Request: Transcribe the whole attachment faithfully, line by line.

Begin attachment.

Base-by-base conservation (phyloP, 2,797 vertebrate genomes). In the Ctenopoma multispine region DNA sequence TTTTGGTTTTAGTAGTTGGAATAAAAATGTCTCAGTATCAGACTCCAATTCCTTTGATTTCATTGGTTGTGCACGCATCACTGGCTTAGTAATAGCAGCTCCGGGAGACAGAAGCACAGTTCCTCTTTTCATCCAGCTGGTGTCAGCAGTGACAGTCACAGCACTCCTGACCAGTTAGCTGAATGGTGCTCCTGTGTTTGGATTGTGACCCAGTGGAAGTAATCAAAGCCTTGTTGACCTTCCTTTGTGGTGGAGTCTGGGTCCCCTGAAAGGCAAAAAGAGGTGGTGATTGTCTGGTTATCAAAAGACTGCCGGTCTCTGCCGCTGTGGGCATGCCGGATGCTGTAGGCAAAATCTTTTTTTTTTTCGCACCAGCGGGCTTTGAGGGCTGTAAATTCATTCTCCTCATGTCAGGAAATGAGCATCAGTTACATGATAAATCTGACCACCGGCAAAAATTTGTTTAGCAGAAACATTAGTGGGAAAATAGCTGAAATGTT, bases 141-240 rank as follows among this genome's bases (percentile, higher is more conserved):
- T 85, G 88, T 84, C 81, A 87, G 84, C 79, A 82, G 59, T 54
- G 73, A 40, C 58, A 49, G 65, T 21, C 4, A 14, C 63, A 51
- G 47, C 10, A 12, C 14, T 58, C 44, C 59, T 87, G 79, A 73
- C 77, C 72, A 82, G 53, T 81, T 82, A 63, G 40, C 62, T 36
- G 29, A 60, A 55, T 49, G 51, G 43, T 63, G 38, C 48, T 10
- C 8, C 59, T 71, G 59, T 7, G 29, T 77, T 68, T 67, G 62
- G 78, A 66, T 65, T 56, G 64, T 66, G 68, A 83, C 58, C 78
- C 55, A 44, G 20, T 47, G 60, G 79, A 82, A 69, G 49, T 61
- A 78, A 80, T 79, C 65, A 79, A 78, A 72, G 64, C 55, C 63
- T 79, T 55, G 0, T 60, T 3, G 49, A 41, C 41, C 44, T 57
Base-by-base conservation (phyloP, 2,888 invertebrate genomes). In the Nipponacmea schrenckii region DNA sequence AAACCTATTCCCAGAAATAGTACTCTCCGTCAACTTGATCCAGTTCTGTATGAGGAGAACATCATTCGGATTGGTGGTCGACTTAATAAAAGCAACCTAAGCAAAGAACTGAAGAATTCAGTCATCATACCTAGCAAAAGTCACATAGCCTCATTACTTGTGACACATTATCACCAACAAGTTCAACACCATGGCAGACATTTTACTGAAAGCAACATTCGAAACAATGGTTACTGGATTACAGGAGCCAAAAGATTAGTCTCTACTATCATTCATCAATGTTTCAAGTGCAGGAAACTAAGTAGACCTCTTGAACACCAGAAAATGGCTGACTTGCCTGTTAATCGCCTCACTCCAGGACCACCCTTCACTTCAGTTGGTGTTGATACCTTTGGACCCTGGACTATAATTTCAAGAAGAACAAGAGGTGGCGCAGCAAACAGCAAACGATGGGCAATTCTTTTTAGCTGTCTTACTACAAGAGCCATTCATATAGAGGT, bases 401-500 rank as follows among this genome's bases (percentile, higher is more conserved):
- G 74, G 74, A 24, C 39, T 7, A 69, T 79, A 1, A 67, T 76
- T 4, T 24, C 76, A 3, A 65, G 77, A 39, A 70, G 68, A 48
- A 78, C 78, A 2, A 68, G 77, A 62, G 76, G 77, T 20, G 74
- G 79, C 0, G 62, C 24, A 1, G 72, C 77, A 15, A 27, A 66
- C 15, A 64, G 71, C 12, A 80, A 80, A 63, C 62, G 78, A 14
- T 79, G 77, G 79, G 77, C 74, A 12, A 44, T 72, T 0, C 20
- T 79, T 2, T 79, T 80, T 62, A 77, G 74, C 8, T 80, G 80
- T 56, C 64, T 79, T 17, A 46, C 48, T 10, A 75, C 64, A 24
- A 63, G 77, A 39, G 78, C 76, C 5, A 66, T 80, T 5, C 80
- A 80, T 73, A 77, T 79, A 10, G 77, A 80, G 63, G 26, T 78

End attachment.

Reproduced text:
Base-by-base conservation (phyloP, 2,797 vertebrate genomes). In the Ctenopoma multispine region DNA sequence TTTTGGTTTTAGTAGTTGGAATAAAAATGTCTCAGTATCAGACTCCAATTCCTTTGATTTCATTGGTTGTGCACGCATCACTGGCTTAGTAATAGCAGCTCCGGGAGACAGAAGCACAGTTCCTCTTTTCATCCAGCTGGTGTCAGCAGTGACAGTCACAGCACTCCTGACCAGTTAGCTGAATGGTGCTCCTGTGTTTGGATTGTGACCCAGTGGAAGTAATCAAAGCCTTGTTGACCTTCCTTTGTGGTGGAGTCTGGGTCCCCTGAAAGGCAAAAAGAGGTGGTGATTGTCTGGTTATCAAAAGACTGCCGGTCTCTGCCGCTGTGGGCATGCCGGATGCTGTAGGCAAAATCTTTTTTTTTTTCGCACCAGCGGGCTTTGAGGGCTGTAAATTCATTCTCCTCATGTCAGGAAATGAGCATCAGTTACATGATAAATCTGACCACCGGCAAAAATTTGTTTAGCAGAAACATTAGTGGGAAAATAGCTGAAATGTT, bases 141-240 rank as follows among this genome's bases (percentile, higher is more conserved):
- T 85, G 88, T 84, C 81, A 87, G 84, C 79, A 82, G 59, T 54
- G 73, A 40, C 58, A 49, G 65, T 21, C 4, A 14, C 63, A 51
- G 47, C 10, A 12, C 14, T 58, C 44, C 59, T 87, G 79, A 73
- C 77, C 72, A 82, G 53, T 81, T 82, A 63, G 40, C 62, T 36
- G 29, A 60, A 55, T 49, G 51, G 43, T 63, G 38, C 48, T 10
- C 8, C 59, T 71, G 59, T 7, G 29, T 77, T 68, T 67, G 62
- G 78, A 66, T 65, T 56, G 64, T 66, G 68, A 83, C 58, C 78
- C 55, A 44, G 20, T 47, G 60, G 79, A 82, A 69, G 49, T 61
- A 78, A 80, T 79, C 65, A 79, A 78, A 72, G 64, C 55, C 63
- T 79, T 55, G 0, T 60, T 3, G 49, A 41, C 41, C 44, T 57
Base-by-base conservation (phyloP, 2,888 invertebrate genomes). In the Nipponacmea schrenckii region DNA sequence AAACCTATTCCCAGAAATAGTACTCTCCGTCAACTTGATCCAGTTCTGTATGAGGAGAACATCATTCGGATTGGTGGTCGACTTAATAAAAGCAACCTAAGCAAAGAACTGAAGAATTCAGTCATCATACCTAGCAAAAGTCACATAGCCTCATTACTTGTGACACATTATCACCAACAAGTTCAACACCATGGCAGACATTTTACTGAAAGCAACATTCGAAACAATGGTTACTGGATTACAGGAGCCAAAAGATTAGTCTCTACTATCATTCATCAATGTTTCAAGTGCAGGAAACTAAGTAGACCTCTTGAACACCAGAAAATGGCTGACTTGCCTGTTAATCGCCTCACTCCAGGACCACCCTTCACTTCAGTTGGTGTTGATACCTTTGGACCCTGGACTATAATTTCAAGAAGAACAAGAGGTGGCGCAGCAAACAGCAAACGATGGGCAATTCTTTTTAGCTGTCTTACTACAAGAGCCATTCATATAGAGGT, bases 401-500 rank as follows among this genome's bases (percentile, higher is more conserved):
- G 74, G 74, A 24, C 39, T 7, A 69, T 79, A 1, A 67, T 76
- T 4, T 24, C 76, A 3, A 65, G 77, A 39, A 70, G 68, A 48
- A 78, C 78, A 2, A 68, G 77, A 62, G 76, G 77, T 20, G 74
- G 79, C 0, G 62, C 24, A 1, G 72, C 77, A 15, A 27, A 66
- C 15, A 64, G 71, C 12, A 80, A 80, A 63, C 62, G 78, A 14
- T 79, G 77, G 79, G 77, C 74, A 12, A 44, T 72, T 0, C 20
- T 79, T 2, T 79, T 80, T 62, A 77, G 74, C 8, T 80, G 80
- T 56, C 64, T 79, T 17, A 46, C 48, T 10, A 75, C 64, A 24
- A 63, G 77, A 39, G 78, C 76, C 5, A 66, T 80, T 5, C 80
- A 80, T 73, A 77, T 79, A 10, G 77, A 80, G 63, G 26, T 78